Infiniti and Lexus have been at loggerheads ever since they arrived in the U.S. in 1989. They were—and still are—the senior member of their parent brands, Nissan and Toyota. But from the very beginning, Infiniti and Lexus competed indirectly, in the same class but to a different kind of customer with a different kind of car. The Lexus LS400, for example, mimicked more the Mercedes-Benz, solid and quiet, while the Infiniti Q45 had a sportier, more BMW-like mien. Both chased the luxury dollar, but in different ways.
So it continues for 2014, even with full-size luxury sport utilities. This class pairs off the Infiniti QX80 (nee QX56, see name conversion) versus the LX570. The QX80 doesn’t have any particular meaning, other than that it’s than that Q is used for all Infinitis and X for crossovers and SUVs, and the 80, well, it’s the biggest number Infiniti uses.
For the Lexus, we presume that the L means large. The X is similar to that of Infiniti. The 570 represents the size of the 5.7-liter V-8. In displacement, it’s slightly bigger than the Infiniti’s 5.6-liters.
The big V-8’s are there for more than appearances or bragging rights. The Infiniti and Lexus have similar output, 400 horsepower versus 373 horses respectively, and Infiniti edging Lexus again in torque, 413 lb-ft against 403 lb-ft. Both engines are powerful, each with a traditional V-8 roar, but we’d love to have the Infiniti engine in a high performance sports car, it sounds so good.
In part the big engines are there to move the immense body-on-frame sport utes. They’re both two-and-a-half ton vehicles, and if the QX80 impresses with its size, as well it should. It’s almost a foot longer, more than two inches wider and more than two inches taller. Those are the official numbers. We didn’t measure hood height, but by design—the Infiniti’s front fenders towering over the headlights—and by the actual distance from the ground, the QX80 definitely impresses more.
Both can seat up to eight, though the Infiniti QX80 comes with middle row captain’s chairs standard with a three-place bench optional, while the Lexus LX570 has a 40/20/40 bench standard with the two individual seats as an option.
While both vehicles feature power-folding third row seats to make a flat load floor, only the Lexus powers the second row fore-and-aft to make more legroom for the third row, at some inconvenience to those in row number two. As one might expect, accommodations for both are first class up front, business class in the middle (both models heat the second row) and coach in back.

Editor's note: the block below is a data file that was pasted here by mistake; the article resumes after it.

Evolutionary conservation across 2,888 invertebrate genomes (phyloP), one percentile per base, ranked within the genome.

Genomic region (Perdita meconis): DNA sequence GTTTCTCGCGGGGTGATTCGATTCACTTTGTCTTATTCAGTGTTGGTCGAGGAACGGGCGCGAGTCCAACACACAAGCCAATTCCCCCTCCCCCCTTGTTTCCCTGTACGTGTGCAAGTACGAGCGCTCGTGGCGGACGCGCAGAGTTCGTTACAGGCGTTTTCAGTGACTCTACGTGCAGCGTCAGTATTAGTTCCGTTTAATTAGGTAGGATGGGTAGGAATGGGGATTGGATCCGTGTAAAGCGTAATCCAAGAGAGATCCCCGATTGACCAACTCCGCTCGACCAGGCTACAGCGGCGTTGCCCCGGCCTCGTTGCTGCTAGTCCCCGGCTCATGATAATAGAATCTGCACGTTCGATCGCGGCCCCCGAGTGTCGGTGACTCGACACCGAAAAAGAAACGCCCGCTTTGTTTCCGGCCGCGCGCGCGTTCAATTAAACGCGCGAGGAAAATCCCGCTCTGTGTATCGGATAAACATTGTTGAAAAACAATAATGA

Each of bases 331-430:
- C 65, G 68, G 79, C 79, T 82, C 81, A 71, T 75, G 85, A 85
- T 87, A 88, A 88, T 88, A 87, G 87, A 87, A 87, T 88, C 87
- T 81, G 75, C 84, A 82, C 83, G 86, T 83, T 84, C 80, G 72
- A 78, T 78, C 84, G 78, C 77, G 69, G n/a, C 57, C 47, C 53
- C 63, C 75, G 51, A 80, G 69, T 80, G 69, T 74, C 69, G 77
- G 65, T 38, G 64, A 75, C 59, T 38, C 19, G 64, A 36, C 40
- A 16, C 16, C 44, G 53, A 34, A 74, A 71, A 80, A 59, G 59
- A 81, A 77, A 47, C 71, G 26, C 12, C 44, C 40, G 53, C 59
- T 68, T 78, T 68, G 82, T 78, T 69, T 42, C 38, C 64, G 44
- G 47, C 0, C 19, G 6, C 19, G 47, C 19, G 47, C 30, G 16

There’s a real difference in personality and relative capabilities, with the Infiniti QX80 favoring highway use while the Lexus LX570 goes all-out for off-road. While both vehicles have a low-range center differential, the Lexus not only can raise for extra ground clearance but also has a “Multi-Terrain Select” system lets the driver select the type of terrain—rock, rock & dirt, mogul, loose rock, or mud & sand –to optimize Active Traction Control. The latter is essentially an electronic-controlled crawl mode, cruise control for the deep woods. The driver can select between five speeds, roughly from one to five miles per hour, and the LX570 will maintain that speed while driving over rocks and logs and such, whether up or down hills. It makes a rather disconcerting chattering as the anti-lock braking system combines with the throttle control to maintain the constant speed chosen. Some find it to be fingernails on the chalkboard annoying, but it works.
The Infiniti QX80, however, has a different kind of adaptable suspension. The “Hydraulic Body Motion Control” system, available on both 2WD and 4WD models as part of the optional Deluxe Touring Package, suspension travel is controlled automatically “by hydraulic chambers integrated into each shock absorber. The chambers are cross-linked with piping, allowing for the transfer of hydraulic fluid, managed seamlessly by nitrogen-charged accumulators, from one side of the vehicle to the other.” The result is flatter cornering, with less lean.
The Infiniti QX80 is a more capable tow vehicle as well, rated at 8,500 lbs, compared the mere 7,000 lbs of the Lexus LX570. Not many owners will approach those maximums—though towing a horse or race car trailer might come near— but it’s good to know they’re as high as they are if they do.
Most people don’t have a need for vehicles this large. They take up a lot of room in a parking lot—the Infiniti’s around-view camera system can help there—and both a lot of premium fuel to get around. The Lexus LX570 is rated at 12/17/14 mpg for city/highway/combined, compared to the Infiniti QX80’s 14/20/16mpg respectively.
The 2014 Lexus LX570 and the 2014 Infiniti QX80 are both well equipped, though options can quickly rise above the base price. The technology the Lexus uses for its offroad ability doesn’t come cheap, the 2014 LX570 starting at $81,780, while the 2014 Infiniti QX80 is relatively inexpensive at only $64,450.